So, I hadn’t prepared it. I just spoke to 180 people. And what was really interesting, the men came up to me and said: ‘You know, that’s really helpful to know what you’ve been through because we could do with help to help us understand our wives, our partners who are going through this, because we don’t know what we would …’ I mean, they’re very logical, men, ‘Oh, it’ll pass’, etc. But, and they said: ‘If we had more information or more help, that would help us to support them, that when they’re sitting in the chair crying, ‘I don’t know who I am’, and they say, ‘Of course you know who you are! You’re my wife!’, that they will be able to help them and just listen to them.
So, that was really powerful as well. So, I think there’s something about how do we help the men in our world understand the same way we need to understand about prostrate cancer with men. Because, with prostate cancer, they have all of their testosterone taken out. That’s what a friend’s going through at the moment, and he’s going through a really difficult time. So, that was interesting. Can we do more to help men or provide them with resources? And a couple of other things that I think are important. There’s lots of booklets that the NHS have around endometrial cancer, ovarian cancer, breast cancer.
And when you’ve left your appointment, they gave you the booklets. I think we need more than that. I think somebody needs to talk you through, and I know they don’t have a lot of time, because some people will take those booklets and they’ll put them on the side table because they’re not in the place to read yet. Some people will, some people won’t. I think this booklet that I’ve been part of contributing to is a very different kind. It’s about the, there should be some introduction. Here are some booklets to really understand surgically, but also emotionally. So, I know I’ve got a resource there.
And then the other thing I want to suggest for anybody that’s going to go through this or is going through it, when I was in hospital just recovering from the operation the first day, there was a lovely, lovely lady, very unassertive, who, they had misplaced her handbag, and in her handbag was her phone. And I said to her: ‘Ask the nurses to go and find it.’ And she said: ‘Oh, I couldn’t possibly, they’re too busy.’ And what I noticed a pattern of is women will not often ask questions because they think the nurse is too busy. So they will suffer there with anxiety.
I, you know, I asked questions and I prepared questions, particularly around the surgical side of it. And my surgeon, who was wonderful, Sally Pennington, said: ‘Gosh, you’ve really done your homework. Before you go into any operation: What’s going to happen to me? How will I feel? What support is available?’ Because the surgical side tends not to deal with the hormonal side, which is Paula Briggs was so powerful for me. She’s, that lady’s helped transform my life back to who I was. But, ladies, if you’re listening to this: Ask the questions, anything you do need to know, because they won’t be able to mind read what’s in your head that you need to know. That’s one of the most powerful things I think that will give them confidence if they’re going through this.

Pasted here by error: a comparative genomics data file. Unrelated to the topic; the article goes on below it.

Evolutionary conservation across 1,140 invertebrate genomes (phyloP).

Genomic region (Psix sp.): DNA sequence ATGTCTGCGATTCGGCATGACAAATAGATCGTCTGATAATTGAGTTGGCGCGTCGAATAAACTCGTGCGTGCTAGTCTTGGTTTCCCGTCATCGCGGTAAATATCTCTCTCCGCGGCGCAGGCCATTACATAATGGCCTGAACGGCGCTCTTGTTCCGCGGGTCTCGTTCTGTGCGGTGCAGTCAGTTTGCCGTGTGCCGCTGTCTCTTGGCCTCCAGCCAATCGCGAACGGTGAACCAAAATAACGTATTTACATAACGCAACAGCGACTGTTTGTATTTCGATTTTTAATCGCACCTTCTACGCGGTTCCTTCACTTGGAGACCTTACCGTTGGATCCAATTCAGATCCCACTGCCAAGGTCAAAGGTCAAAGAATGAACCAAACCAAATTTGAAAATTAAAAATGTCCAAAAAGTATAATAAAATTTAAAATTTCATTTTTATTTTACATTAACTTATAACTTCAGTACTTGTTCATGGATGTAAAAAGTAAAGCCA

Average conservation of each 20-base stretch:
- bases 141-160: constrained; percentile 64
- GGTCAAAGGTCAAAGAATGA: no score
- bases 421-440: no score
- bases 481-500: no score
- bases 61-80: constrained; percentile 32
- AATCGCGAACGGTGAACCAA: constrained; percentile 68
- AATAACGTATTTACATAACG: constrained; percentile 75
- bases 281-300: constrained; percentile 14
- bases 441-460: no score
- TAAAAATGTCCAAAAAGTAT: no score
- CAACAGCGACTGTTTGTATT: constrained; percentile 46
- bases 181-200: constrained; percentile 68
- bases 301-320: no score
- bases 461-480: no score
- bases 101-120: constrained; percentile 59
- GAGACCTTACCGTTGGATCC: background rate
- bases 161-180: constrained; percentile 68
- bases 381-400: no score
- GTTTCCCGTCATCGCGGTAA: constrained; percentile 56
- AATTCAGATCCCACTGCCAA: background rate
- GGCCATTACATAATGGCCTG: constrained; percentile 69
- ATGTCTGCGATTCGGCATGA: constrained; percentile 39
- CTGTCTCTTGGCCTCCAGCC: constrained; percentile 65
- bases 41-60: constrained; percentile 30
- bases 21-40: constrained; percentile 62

Wow! Now we’ve almost reached the end of the interview. And my last question for you is: What does your life look like, the life of Bernie Price, look like nowadays? How has it changed?
It’s changed, well, I still do all the exercise. I still do all the food. I still have a very uplifted mindset. I think it’s changed in the respect that I’ve been through a journey. And I think that because I, well, now I know that because I’ve been through the journey, it’s given me volition to help other women. And, and also it’s really brought a sense of real gratitude for health and also that this can be, this menopause doesn’t mean the end of a woman. It’s the start of your radiant self because you haven’t got all that stuff going on.
So, my life’s great. I’m coaching quite a lot of more women now, but I’ve got so much gratitude and I feel a real pull, which is why I talk, Paula and I talk together about could we do something more where I can use my gift as a coach? So, it’s brought a gift into me, which is to turn something that was, could have been miserable and I could have chosen to hang onto that mindset into: I’m free now! I could do what I want, and that’s what it’s done. It’s just, it’s just upped me into a space of gratitude and more resourcefulness actually.
And I really like that positive attitude and outlook on things. And I think that’s probably a major factor in handling such a diagnosis and the situation and coping with it.
It is, because I think just finally people hear cancer and here are the things that humans do: They catastrophize, they delete what they’ve just heard and they mind read. And everybody’s brain does it. So, you hear it, you hear that, you’ve got cancer. I didn’t do this because I know that that’s what humans do, and I have got the resources because that’s what I’m trying to do. But some women will just catastrophize and it’ll put them in some misery, which is why I’m so, so driven to find a way to help them to do their part of keeping your mind calm, knowing that there’s a greater success at the outcome, all those strategies, and keeping a sense of gratitude. And finding the top five people to surround yourself with because you become like them.
So, in short, the answer to your question is, I think I’m more than who I was before. I don’t mean that big-headed. I think I have more appreciation, more gratitude, more importance of mindset, looking after yourself physically, and this desire to help women not suffer.
Excellent. Many thanks. I think that’s a great way to end this interview. Thanks a lot for your time and your thoughts and your advice. It’s very much appreciated.
I have absolutely loved it. And if only one person gets something from this, then we’ve changed a life.